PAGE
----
Daytona 500 one lane racing produces tight racing with little excitement

NASCAR’s biggest race is it’s first. The Daytona 500. With all the hype over the $400 million Daytona Rising Project, you’d think a 500-mile race would be as exciting.

It was not. 200 laps of single file racing is what FOX had to deal with as they introduced Jeff Gordon as a broadcaster.

Yes, there were wrecks but not “The Big One”. The wrecks consisted of single car spin outs coming out of Turn 4, or as the late Chris Eckonomaki named it, Calamity Corner. Pole sitter, Chase Elliot spun out within 24 laps.  Brian Vickers (filling in for Tony Stewart) and Dale Earnhardt Jr also wrecked in the area with no help. 


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Though there were lead changes due to Cautions and Green Flag Pit Stops, the only Green Flag action at the front came on Lap 199 as Denny Hamlin, winner of the Sprint Unlimited, made a move on race leader and JGR teammate, Matt Kenseth. Hamlin’s win was his first in 11 attempts and the first for Toyota. It was the second Daytona 500 win for Gibbs Racing who won in 1993 with Dale Jarrett.

The race itself, was quite uneventful. Drivers would get to the front and ride along the bottom lane as other drivers attempted to pass on the top lane, but couldn’t gain momentum. In years past, up to three lanes were able to use to advance to the front. 

One significant obstacle appeared to be the grass as the aforementioned Elliot, Vickers and Earnhardt Jr sustained significant  damage as they spun into the grass, ripping the front ends off of their Chevrolets.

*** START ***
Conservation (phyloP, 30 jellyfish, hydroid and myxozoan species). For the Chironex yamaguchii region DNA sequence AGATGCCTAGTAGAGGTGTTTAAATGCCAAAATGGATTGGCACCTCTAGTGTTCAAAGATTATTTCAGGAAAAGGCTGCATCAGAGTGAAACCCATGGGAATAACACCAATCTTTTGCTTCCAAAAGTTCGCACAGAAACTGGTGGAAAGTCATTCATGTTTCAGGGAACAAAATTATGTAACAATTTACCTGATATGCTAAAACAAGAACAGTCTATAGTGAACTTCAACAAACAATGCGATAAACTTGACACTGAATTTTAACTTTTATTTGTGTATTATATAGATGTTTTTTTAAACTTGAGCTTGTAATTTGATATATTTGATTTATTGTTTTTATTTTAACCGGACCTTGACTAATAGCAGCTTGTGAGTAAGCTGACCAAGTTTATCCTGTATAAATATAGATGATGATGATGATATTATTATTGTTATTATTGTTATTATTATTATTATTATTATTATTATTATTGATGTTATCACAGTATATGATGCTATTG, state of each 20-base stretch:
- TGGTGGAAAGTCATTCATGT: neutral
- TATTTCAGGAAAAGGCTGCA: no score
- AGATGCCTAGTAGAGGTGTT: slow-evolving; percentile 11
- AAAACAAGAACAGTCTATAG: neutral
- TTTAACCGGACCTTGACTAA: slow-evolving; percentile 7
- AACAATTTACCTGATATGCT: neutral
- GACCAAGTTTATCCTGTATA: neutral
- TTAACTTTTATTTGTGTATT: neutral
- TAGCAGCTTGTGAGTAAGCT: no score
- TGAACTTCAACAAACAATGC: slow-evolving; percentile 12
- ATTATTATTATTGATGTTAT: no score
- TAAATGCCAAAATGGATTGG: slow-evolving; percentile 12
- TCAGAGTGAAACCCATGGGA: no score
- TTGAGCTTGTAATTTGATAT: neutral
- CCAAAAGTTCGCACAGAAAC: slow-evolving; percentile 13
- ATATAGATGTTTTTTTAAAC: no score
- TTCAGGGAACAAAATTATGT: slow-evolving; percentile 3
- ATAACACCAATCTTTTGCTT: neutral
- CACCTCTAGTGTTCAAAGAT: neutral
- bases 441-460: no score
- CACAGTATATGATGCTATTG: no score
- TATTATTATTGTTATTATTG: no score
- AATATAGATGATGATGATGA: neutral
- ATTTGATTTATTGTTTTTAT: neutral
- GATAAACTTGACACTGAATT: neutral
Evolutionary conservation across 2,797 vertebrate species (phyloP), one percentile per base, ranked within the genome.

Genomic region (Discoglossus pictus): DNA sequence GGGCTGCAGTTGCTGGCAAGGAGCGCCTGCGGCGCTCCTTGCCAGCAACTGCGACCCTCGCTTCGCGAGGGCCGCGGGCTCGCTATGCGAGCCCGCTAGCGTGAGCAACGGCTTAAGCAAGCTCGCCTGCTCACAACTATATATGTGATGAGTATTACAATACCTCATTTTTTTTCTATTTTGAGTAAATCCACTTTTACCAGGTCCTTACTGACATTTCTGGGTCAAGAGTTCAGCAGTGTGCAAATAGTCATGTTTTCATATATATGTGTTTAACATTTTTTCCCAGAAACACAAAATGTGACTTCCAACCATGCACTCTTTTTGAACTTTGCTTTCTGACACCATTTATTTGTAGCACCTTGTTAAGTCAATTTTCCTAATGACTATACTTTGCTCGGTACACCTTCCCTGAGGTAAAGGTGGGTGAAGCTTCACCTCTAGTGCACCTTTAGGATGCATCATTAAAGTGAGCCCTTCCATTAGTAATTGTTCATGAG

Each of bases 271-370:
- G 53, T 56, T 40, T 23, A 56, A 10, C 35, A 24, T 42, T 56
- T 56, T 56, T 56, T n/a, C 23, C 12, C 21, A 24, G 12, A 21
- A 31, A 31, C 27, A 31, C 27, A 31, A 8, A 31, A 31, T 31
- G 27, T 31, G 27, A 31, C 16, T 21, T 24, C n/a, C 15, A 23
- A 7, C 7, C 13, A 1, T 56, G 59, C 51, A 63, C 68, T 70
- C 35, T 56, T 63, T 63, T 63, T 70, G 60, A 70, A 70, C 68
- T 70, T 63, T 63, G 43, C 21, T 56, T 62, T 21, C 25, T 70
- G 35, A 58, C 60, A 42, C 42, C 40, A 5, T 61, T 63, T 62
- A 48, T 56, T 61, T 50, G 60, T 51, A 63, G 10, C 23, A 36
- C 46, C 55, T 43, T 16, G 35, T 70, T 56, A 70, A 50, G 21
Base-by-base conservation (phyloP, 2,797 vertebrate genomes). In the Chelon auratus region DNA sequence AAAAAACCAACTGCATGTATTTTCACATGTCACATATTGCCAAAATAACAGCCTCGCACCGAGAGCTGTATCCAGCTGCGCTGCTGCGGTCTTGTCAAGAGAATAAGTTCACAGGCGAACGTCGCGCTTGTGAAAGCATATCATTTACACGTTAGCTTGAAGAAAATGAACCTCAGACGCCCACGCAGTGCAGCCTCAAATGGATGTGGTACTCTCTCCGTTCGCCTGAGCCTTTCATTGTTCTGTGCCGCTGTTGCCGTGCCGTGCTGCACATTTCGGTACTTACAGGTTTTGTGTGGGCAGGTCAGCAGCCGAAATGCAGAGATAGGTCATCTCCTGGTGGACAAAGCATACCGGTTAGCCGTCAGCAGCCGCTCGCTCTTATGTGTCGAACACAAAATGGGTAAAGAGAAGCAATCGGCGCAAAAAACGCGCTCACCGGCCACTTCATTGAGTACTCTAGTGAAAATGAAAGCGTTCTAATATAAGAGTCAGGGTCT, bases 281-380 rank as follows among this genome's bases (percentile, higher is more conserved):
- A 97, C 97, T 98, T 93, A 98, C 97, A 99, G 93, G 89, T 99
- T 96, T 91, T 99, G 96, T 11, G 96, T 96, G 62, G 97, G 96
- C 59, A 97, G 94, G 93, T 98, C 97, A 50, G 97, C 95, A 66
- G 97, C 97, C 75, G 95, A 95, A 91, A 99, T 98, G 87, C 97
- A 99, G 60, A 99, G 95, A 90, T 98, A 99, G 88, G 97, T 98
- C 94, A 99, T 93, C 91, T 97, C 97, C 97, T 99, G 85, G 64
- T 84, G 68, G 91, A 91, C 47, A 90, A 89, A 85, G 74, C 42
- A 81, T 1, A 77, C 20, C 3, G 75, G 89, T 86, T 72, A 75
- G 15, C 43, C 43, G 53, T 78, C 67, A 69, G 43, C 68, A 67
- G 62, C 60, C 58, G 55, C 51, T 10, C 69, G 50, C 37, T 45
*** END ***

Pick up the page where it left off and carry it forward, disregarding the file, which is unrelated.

While NASCAR can join the group of sports who struggle with grass, NASCAR can actually claim that the ground cover grass is the problem over the inhalable kind. Last February, Kyle Busch sustained two broken legs when his Xfinity Series Car slid through the grass and into a wall, down the front stretch.


NASCAR removed the grass and installed asphalt to help decrease the speed of spinning cars.  The grass that runs between the pit lane and the track was the undeniable culprit Sunday as the low fronts of the cars catch the grass and are ripped off. Thus ripping off victories of top contenders.

While Daytona Rising was a hit for fans, the on-track racing was not. NASCAR has many improvements to make to ensure the desirable racing that has made Daytona famous. One lane will not cut it. 

As the 2016 Sprint Cup Series leaves Daytona, fans are hoping improvements can be made before the July race at Daytona. Denny Hamlin leaves happy as he has notched his spot into The Chase and several other drivers will have to make up the ground lost Sunday at Daytona. Next week the series heads to Atlanta. Another fast track with grass, and hopefully more than one lane of racing.

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